The Death Penalty, Honor and Dignity

“You killed! Killing is wrong. You’ve got to pay. You’ve got to die!”

Getting even is what it’s about – call it vengeance, vindictiveness, retribution, or any “pretty” name you want. Refute all the other “reasons” suggested by death penalty advocates, and the emotional core remains: “Killers must pay with their lives.”

Who will “pay?”

The poor will pay. The death penalty is classist!

Blacks will pay. The death penalty is racist!

Those who thought a while ago that racism was no longer an issue for activists, simply never knew the enculturated and intransigent nature of the beast. The institutionalized power of racism which we experience in the latter part of this century motivates a conviction that the future of anti-racism will require more of us than we have given in the past. More will surely be required to eliminate from the land the blatant form racism takes in the death penalty.

Since 1976, about 44% of those executed in the U.S. have been either Black or Latino. History teaches that this disproportionate application of the death penalty will continue.

It is clear that the death penalty is meted out much more frequently to those whose victims were white: since 1976, about 85% of those who were executed were convicted of killing whites, while about 15% were convicted of killing people of color. Clearly the system values white lives more than others.

The death penalty is one of racism’s more blatant forms of injustice and immorality. Recently my own motivation to eliminate the death penalty has been enriched by an argument which personalizes the issue in the light of my own sense of honor and dignity.

At a regional conference hosted by the Massachusetts Citizens Against the Death Penalty two years ago, I heard Henry Schwarzchild of the ACLU, long known as a death penalty abolitionist, share a thought which has become for me a motivating factor in the struggle. He recited briefly his movement through the many arguments which leave the death penalty indefensible as a matter of public policy. Putting all those arguments aside, Schwarzchild had come to one position which is now his chief motivation to continue working for the abolition of the death penalty.

The source of the motivation comes from some words of Hamlet, in an exchange with Polonius. Knowing that Hamlet’s uncle, the present king, has killed Hamlet’s father, the two have just contracted with some actors to perform the play by which Hamlet plans to “catch the conscience of the king.” Hamlet has talked with the players and, satisfied that they will do the job well, tells Polonius to make final arrangements with them. Polonius responds: “My lord, I will use them according to their desert.” Now look carefully at Hamlet’s immediate reply:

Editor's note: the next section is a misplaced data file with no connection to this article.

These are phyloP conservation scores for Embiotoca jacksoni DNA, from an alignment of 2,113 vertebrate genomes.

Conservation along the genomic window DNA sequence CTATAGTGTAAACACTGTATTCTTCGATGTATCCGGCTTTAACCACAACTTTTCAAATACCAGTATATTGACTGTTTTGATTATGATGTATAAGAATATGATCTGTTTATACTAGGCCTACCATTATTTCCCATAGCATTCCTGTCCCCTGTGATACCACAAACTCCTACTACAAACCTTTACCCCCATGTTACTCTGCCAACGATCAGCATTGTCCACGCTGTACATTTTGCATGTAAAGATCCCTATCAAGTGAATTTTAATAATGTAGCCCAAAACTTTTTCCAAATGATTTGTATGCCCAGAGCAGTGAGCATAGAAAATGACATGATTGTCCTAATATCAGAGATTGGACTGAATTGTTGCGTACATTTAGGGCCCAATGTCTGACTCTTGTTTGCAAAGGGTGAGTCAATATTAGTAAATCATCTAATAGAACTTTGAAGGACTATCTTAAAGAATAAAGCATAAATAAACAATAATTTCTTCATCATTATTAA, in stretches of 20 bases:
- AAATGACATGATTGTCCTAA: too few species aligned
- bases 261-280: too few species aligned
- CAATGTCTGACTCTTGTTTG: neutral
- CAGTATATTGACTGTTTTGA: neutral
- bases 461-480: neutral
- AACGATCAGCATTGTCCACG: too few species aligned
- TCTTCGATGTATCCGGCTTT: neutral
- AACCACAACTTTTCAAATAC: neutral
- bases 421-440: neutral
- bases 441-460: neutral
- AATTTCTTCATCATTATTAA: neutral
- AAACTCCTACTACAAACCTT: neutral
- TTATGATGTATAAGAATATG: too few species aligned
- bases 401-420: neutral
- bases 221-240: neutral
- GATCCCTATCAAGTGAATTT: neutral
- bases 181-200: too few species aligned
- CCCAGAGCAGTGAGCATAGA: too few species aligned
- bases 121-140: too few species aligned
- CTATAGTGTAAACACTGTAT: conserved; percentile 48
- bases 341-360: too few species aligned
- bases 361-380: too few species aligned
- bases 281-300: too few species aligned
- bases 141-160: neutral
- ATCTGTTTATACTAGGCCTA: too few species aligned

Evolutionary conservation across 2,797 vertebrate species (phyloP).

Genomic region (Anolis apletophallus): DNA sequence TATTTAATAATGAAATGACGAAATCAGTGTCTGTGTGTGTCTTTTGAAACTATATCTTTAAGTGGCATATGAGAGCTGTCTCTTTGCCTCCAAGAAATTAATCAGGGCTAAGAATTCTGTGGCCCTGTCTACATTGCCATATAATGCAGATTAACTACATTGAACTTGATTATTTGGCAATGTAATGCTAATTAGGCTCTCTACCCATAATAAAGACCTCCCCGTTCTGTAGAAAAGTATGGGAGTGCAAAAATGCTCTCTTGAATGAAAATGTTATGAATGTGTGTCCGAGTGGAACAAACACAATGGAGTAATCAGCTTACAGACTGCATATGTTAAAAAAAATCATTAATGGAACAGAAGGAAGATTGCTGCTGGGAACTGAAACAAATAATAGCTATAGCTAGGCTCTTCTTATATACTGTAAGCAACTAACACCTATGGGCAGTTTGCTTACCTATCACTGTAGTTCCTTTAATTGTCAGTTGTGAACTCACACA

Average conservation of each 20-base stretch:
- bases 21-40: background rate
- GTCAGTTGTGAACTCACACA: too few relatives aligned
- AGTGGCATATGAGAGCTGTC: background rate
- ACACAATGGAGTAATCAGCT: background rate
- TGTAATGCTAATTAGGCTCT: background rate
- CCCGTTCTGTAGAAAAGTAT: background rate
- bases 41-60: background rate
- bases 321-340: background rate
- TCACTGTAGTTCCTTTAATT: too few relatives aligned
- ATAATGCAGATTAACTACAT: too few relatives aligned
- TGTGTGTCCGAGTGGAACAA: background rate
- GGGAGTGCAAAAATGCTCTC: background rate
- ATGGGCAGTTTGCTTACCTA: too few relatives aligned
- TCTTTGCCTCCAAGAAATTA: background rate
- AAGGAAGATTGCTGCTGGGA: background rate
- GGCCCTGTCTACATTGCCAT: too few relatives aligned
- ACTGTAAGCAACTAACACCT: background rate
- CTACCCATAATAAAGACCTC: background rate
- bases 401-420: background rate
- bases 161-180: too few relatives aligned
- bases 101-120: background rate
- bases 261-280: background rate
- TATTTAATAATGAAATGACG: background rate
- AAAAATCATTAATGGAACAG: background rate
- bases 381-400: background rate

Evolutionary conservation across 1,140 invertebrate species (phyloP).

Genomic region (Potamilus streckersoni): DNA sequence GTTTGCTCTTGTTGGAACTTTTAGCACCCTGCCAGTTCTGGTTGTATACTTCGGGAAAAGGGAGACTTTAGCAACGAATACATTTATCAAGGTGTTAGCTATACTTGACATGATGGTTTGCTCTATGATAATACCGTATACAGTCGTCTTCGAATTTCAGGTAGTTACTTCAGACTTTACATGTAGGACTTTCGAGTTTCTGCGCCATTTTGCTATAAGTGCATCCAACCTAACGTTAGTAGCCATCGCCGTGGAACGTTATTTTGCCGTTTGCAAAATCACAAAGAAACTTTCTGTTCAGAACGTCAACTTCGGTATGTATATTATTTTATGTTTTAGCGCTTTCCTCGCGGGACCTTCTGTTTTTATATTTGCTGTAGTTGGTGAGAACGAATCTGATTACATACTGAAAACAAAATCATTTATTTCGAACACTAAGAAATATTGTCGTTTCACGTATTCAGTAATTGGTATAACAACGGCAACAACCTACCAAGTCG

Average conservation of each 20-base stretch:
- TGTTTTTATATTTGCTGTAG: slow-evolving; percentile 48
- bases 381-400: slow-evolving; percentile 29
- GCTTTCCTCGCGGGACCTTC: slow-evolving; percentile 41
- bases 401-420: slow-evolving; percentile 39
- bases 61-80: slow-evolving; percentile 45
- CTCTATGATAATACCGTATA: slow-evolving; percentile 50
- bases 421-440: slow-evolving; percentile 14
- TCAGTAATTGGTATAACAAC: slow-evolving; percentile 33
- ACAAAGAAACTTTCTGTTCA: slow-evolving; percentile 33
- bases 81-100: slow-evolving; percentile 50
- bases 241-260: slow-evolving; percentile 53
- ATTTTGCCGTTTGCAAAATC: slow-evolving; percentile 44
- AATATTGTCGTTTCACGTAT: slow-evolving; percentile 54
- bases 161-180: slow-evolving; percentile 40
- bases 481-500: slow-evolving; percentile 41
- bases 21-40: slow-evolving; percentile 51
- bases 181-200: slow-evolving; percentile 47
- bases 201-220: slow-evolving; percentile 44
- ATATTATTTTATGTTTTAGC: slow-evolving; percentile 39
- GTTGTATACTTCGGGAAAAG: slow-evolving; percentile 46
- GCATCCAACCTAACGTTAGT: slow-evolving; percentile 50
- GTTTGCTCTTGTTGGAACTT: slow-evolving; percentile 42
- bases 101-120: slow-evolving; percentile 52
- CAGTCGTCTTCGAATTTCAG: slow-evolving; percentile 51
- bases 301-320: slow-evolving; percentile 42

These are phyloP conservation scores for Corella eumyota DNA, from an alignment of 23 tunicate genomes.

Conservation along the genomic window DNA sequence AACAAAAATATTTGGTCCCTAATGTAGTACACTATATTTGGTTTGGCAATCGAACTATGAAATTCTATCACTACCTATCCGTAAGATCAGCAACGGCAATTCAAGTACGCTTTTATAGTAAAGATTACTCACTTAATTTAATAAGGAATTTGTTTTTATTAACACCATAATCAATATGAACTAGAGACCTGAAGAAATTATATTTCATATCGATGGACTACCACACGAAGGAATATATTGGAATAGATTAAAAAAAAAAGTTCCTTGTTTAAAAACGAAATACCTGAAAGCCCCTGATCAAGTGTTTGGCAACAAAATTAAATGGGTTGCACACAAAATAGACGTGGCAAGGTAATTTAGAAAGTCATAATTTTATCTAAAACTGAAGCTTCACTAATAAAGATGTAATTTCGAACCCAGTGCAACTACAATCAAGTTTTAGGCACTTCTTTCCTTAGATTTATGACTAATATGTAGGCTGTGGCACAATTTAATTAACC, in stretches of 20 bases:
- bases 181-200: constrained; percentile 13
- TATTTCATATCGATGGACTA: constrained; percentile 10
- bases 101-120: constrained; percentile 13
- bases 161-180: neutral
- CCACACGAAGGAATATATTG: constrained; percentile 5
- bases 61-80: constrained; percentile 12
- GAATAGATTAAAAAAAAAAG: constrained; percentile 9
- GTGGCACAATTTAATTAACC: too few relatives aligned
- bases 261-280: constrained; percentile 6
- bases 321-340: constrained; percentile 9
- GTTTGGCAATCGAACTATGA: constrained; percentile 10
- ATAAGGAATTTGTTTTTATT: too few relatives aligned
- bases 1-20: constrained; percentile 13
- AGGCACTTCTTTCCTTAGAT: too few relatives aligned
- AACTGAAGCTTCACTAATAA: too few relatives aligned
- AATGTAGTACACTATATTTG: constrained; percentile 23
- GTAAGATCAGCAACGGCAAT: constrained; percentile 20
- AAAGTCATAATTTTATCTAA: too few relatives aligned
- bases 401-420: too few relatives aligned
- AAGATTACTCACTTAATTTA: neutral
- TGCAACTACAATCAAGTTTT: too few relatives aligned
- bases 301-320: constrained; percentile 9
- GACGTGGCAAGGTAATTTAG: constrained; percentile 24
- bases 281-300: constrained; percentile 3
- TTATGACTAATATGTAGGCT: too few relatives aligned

“God’s bodkins, man, much better, use every man after his desert, and who should ‘save whipping? Use them after your own honour and dignity: the less they deserve, the more merit is in your bounty…”

Henry Schwarzchild said, and I join his thought: I do not want to live in a land where people are treated out of anything save a sense of honor and dignity.

I do not want a land where people are sent to the death penalty because they cannot afford the costs of an adequate legal defense.

I do not want a land where people are sentenced to death in a pattern which clearly shows black lives are held in lesser value than white lives.

I do not want a land where any penalty is invoked in the arbitrary and capricious manner of the death penalty, more like a lottery than a system of justice.

I do not want a land where far too often innocent people are convicted and sent to death in a final, irrevocable act.

I do want a land where people are treated always with a sense of honor and dignity, where I, and the state in my name, treat every single person out of a sense of honor and dignity.

If your desire is anything like mine, you will be active to keep your state from adding its name to the list of the 37 which now adopt the absurd position that to keep people from killing we must kill.

Those of us who live in Massachusetts are in a position to send a positive signal out across the land, indicating that we will not allow our Commonwealth to kill again.

We will not allow the state to increase racism and classism by killing poor white and black people.

In Massachusetts there is an increasingly strong coalition of more than 40 anti-death penalty organizations and some 6,000 people, led by the Massachusetts Citizens Against the Death Penalty. Stay in touch with them, get active with them, and help keep the death penalty out of Massachusetts. That will be a cause of celebration for the whole national movement.

Let’s not treat people, even when guilty of crime, out of a sense of what some think they deserve; let’s treat them out of our sense of honor and dignity. That sense of honor and dignity ought never to include killing; never can it countenance the racism and classism implicit in the application of the death penalty.

This struggle will take time, energy, money. It is a struggle for our sense of honor and dignity as a people.